Closed-die drop forging is also called ‘impression-die forging’. It’s a manufacturing process where a metal workpiece is positioned in a die that’s attached to an anvil, under a hammer. The hammer die is often also shaped to give the forged part shape on the top and bottom.
The hammer is then dropped onto the workpiece, providing a powerful blow. As the metal disperses, it fills the open spaces of the die to reshape the workpiece. This process may involve a single powerful blow by the hammer or the hammer being dropped multiple times in quick succession.
Any excess material that was between the two dies is forced out through the die cavities. This excess material is known as the ‘flash’ and it is discarded after the forging is complete.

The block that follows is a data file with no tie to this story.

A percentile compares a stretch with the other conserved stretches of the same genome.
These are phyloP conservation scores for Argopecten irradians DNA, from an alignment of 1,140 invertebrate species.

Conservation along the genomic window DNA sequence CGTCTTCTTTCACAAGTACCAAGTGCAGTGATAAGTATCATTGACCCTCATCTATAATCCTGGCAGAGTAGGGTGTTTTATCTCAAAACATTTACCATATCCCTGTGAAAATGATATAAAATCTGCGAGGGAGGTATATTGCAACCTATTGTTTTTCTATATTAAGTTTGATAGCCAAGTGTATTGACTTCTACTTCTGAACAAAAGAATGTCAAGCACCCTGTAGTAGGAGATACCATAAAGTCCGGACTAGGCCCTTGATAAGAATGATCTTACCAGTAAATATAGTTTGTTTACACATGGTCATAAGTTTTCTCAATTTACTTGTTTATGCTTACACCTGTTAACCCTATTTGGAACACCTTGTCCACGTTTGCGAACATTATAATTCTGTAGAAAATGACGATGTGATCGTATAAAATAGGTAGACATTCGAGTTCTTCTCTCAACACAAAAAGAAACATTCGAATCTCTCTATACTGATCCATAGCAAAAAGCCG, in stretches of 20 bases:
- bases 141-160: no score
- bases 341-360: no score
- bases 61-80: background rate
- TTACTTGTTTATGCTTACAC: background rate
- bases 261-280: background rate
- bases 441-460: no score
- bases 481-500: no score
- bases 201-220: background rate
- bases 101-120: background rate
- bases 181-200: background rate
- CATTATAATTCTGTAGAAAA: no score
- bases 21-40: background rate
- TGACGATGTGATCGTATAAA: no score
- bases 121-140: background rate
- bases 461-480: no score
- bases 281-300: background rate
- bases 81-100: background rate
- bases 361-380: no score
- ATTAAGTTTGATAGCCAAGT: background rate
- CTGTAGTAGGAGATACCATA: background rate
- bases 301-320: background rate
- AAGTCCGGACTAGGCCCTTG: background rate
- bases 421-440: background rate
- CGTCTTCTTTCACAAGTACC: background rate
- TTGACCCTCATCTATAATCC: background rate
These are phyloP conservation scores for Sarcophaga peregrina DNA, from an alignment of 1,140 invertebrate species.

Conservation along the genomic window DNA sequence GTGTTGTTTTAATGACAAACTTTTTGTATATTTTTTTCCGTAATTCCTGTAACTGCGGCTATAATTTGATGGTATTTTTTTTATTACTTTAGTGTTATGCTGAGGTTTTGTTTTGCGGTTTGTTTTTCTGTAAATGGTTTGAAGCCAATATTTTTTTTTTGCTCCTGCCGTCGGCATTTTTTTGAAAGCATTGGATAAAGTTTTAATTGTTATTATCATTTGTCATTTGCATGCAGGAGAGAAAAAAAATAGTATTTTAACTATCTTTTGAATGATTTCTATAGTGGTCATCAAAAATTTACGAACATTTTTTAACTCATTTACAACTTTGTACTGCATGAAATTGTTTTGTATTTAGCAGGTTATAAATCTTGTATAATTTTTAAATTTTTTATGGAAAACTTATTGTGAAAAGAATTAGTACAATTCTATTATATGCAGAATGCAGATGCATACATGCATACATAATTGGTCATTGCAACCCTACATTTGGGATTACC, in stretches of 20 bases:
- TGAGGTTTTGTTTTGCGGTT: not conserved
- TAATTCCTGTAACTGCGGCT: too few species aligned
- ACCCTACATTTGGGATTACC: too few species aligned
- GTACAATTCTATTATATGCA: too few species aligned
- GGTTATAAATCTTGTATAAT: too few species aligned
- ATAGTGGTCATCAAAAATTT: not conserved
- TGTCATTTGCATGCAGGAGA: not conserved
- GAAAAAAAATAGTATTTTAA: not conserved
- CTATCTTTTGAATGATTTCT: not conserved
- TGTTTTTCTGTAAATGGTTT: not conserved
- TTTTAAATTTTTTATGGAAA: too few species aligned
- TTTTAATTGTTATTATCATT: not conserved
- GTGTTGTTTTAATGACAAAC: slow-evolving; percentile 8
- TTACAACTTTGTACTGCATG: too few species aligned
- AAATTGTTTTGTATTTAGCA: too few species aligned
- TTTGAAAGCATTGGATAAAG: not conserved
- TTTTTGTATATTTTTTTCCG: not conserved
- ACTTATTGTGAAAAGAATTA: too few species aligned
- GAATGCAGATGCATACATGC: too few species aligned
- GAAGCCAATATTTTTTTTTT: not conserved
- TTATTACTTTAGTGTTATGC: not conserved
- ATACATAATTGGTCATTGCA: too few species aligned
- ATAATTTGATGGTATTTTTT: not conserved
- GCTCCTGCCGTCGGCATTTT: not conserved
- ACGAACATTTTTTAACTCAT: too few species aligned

Similarly to upset forging, closed-die forging may involve a workpiece moving between multiple drop forging dies to go from the raw material to the finished product. The first stage is used to form the rough metal into the rough shape of the product. Allowing for the needs of later stages.
The first impression is called a ‘fullering’ ‘edging’ or ‘bending’ impression. Subsequent stages are called ‘blocking’ cavities in which the workpiece is moulded into a shape that more closely resembles the final product. Finally, the last stage is forging the part using a ‘finisher’ impression to give the workpiece its final shape.
Initially, closed-die forging has a high start-up cost. This is due to the time, intricacy and production of the dies that are required as part of the process. However, once these costs have been absorbed, the recurring costs for each part are relatively low making closed-die forged parts more economical with greater volumes.